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Celiac Nutrition Guide, 3rd Edition (Single Copy)

Celiac Nutrition Guide, 3rd Edition (Single Copy)

This easy to read “survival guide” outlines essential information for people diagnosed with Celiac disease.

Tip of the Day

Kitchen Sponge Safety

SpongeA sponge is a great tool for wiping up messes and absorbing liquid, but it can also absorb harmful foodborne pathogens that can make you ill. You can't remove 100 percent of germs lurking in a sponge, but there are ways to dramatically reduce the risk of cross-contamination.

Do:
Sanitize sponges daily. Researchers at the USDA found that over 99 percent of bacteria, yeasts and molds were killed by microwave heating damp sponges for one minute or dishwashing with a drying cycle.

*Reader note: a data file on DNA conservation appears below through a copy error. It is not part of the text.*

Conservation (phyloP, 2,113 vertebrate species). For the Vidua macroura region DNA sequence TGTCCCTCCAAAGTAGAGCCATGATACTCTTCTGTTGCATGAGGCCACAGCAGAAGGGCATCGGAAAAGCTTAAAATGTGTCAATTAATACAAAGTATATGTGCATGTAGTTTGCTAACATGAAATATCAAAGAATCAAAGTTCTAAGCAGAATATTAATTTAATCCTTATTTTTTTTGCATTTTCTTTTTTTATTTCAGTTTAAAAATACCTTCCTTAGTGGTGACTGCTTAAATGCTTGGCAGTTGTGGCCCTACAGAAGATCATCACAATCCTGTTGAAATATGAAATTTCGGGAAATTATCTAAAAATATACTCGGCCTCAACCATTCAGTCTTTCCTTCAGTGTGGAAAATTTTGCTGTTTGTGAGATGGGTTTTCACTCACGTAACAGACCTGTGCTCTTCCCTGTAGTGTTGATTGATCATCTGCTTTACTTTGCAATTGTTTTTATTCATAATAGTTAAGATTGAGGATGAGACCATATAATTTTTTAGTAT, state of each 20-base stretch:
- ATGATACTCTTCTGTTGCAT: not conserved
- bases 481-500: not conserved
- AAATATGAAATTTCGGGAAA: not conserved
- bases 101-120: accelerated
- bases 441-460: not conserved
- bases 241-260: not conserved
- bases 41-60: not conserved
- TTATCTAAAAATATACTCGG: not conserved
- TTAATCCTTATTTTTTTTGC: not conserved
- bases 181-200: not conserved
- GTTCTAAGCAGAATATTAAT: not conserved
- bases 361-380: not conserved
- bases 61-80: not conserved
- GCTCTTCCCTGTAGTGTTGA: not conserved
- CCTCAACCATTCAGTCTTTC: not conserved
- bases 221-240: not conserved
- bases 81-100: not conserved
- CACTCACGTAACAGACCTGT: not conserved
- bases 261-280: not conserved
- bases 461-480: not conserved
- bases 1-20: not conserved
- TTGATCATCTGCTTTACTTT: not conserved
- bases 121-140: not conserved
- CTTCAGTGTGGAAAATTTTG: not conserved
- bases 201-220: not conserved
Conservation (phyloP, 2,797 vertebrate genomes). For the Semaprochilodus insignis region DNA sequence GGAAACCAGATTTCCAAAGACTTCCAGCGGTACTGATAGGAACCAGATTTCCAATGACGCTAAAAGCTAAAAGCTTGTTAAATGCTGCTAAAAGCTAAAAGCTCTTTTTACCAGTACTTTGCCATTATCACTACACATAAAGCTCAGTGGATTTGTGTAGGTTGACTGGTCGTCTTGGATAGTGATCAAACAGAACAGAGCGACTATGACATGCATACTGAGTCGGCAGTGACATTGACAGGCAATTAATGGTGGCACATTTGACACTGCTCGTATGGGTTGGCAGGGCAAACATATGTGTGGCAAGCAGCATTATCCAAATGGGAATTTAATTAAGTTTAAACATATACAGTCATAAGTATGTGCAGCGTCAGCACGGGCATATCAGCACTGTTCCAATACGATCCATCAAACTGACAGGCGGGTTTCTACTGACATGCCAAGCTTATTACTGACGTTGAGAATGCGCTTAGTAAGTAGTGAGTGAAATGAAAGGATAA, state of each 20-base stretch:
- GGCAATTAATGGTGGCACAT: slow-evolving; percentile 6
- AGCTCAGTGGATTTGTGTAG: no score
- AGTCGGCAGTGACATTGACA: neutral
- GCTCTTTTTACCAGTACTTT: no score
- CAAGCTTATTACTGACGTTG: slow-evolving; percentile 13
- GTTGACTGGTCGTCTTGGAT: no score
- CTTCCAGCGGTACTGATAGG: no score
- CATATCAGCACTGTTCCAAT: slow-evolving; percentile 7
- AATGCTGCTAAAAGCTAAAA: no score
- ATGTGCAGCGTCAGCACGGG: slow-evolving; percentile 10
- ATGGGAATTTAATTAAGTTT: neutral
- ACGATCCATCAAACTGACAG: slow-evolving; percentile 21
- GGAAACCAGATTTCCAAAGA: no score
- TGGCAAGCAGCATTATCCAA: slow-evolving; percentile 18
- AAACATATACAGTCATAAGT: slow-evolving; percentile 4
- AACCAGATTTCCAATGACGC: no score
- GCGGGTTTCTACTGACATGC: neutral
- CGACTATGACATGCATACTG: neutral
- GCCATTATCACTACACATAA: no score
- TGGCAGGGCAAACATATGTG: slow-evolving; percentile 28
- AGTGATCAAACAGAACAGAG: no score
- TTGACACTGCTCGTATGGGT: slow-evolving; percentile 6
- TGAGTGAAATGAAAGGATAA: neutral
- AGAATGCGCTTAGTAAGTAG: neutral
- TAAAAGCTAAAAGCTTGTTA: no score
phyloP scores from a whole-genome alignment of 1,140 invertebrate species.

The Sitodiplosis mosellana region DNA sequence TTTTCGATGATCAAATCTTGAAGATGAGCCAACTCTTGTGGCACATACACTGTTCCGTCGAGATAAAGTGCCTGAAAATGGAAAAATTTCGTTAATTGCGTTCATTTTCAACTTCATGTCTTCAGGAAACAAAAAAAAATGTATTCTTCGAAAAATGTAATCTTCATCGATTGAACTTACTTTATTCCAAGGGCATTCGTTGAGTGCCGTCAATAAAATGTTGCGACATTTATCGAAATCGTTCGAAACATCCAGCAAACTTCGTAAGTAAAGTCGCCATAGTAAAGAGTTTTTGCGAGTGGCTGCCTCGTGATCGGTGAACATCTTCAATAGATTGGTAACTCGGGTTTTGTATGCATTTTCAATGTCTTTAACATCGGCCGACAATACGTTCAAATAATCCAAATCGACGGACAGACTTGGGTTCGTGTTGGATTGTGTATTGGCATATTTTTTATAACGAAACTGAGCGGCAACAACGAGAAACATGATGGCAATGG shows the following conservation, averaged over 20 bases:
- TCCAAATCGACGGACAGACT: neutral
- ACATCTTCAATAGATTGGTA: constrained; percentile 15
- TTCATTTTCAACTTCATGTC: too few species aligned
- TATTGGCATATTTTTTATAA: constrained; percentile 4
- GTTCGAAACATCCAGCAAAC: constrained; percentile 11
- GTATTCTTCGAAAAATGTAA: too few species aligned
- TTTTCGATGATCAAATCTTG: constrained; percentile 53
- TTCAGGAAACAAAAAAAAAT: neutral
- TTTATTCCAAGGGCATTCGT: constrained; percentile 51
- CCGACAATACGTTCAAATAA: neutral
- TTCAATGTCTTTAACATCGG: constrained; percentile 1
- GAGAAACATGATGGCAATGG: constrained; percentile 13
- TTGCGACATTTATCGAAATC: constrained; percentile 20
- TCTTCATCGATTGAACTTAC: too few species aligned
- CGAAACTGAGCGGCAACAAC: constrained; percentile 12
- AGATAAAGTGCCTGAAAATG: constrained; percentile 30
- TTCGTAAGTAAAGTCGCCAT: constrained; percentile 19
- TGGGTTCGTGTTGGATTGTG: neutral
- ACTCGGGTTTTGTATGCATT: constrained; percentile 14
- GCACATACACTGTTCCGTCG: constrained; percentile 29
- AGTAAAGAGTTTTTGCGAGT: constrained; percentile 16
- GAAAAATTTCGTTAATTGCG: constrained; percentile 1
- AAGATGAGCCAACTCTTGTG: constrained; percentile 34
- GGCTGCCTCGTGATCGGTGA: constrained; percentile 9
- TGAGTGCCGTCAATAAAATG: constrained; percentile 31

Replace frequently. Even after two or three uses, your sponge may be teeming with bacteria. And while cleaning your sponge daily helps reduce the risk of food poisoning, you should consider replacing your kitchen sponge regularly. Throw away your sponge right away if it begins to smell.

Store in a dry spot. It's important to not only wring out your sponge completely after each use and wash off any loose food or debris, but you should also store it in a dry spot. Letting your sponge lay wet on a countertop takes longer for it to dry and allows bacteria to multiply quickly.

Don't:
Wipe up meat juices. Cleaning up spills from raw meat or poultry with a sponge can increase your chances of spreading harmful foodborne pathogens. Instead, use a paper towel or disinfectant wipes to clean up juices from raw meat and poultry.

Use on countertops. Many sponges contain millions of bacteria—avoid spreading those germs and bacteria to countertops by using a paper towel or disinfectant wipe to reduce the chances of cross-contamination with your sponge.

Visit HomeFoodSafety.org to download and share our Kitchen Sponge Safety Guide.

 

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Reviewed May 2013